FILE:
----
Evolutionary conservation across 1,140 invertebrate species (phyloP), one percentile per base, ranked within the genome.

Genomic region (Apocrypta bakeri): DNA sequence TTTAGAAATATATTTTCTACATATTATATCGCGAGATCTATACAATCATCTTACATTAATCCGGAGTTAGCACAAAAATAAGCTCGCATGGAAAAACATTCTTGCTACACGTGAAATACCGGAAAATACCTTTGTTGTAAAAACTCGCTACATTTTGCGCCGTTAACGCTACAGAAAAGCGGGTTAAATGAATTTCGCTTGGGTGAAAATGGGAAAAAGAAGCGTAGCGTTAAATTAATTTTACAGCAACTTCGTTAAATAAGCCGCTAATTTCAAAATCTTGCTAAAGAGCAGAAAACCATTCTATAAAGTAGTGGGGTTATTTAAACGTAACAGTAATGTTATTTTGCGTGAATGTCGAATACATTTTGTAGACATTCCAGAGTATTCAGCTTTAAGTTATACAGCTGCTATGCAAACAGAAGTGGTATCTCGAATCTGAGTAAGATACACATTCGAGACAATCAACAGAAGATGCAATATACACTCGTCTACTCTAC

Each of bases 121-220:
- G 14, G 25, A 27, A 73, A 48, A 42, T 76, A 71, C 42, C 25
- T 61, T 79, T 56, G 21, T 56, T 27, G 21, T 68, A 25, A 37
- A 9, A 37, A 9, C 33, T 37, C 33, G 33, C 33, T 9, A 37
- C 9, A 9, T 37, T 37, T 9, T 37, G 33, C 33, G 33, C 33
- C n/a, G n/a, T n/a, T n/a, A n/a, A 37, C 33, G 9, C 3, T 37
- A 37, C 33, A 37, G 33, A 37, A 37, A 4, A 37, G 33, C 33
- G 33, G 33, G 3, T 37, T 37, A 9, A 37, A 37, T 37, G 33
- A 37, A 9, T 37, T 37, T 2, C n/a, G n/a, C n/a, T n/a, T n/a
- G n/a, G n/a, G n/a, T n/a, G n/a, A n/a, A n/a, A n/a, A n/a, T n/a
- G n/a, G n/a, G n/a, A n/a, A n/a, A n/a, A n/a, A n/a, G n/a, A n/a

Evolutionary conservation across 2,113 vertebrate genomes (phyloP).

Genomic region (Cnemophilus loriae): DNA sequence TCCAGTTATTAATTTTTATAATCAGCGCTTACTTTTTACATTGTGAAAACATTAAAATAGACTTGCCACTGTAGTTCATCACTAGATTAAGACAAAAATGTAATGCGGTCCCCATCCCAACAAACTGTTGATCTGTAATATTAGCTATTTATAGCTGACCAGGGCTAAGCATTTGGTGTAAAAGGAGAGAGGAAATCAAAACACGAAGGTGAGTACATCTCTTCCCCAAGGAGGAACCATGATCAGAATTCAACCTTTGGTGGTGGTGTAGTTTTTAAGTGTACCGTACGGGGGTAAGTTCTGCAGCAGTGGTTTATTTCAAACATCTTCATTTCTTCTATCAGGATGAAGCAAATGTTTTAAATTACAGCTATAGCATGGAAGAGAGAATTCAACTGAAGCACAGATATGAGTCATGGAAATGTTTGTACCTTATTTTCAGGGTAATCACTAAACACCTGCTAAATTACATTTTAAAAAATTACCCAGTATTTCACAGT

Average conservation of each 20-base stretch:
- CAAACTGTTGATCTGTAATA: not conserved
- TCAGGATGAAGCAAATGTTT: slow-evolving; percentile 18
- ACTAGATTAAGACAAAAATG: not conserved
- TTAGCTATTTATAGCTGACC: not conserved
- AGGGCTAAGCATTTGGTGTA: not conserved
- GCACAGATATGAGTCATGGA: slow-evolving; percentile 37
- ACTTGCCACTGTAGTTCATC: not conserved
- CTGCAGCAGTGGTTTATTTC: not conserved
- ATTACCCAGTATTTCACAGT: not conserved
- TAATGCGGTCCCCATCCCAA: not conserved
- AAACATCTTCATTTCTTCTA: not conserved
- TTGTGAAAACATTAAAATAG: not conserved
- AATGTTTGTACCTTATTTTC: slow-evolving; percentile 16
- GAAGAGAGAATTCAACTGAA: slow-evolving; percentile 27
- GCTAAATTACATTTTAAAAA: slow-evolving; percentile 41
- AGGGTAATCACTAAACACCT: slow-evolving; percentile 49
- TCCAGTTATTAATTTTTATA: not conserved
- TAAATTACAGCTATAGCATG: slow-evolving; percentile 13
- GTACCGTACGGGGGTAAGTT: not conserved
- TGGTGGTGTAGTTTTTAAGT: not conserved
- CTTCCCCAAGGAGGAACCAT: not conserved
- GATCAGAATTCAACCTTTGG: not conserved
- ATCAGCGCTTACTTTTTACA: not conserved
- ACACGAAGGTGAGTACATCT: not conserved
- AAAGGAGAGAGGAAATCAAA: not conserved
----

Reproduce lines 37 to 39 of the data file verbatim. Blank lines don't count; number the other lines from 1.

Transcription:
- CTTCCCCAAGGAGGAACCAT: not conserved
- GATCAGAATTCAACCTTTGG: not conserved
- ATCAGCGCTTACTTTTTACA: not conserved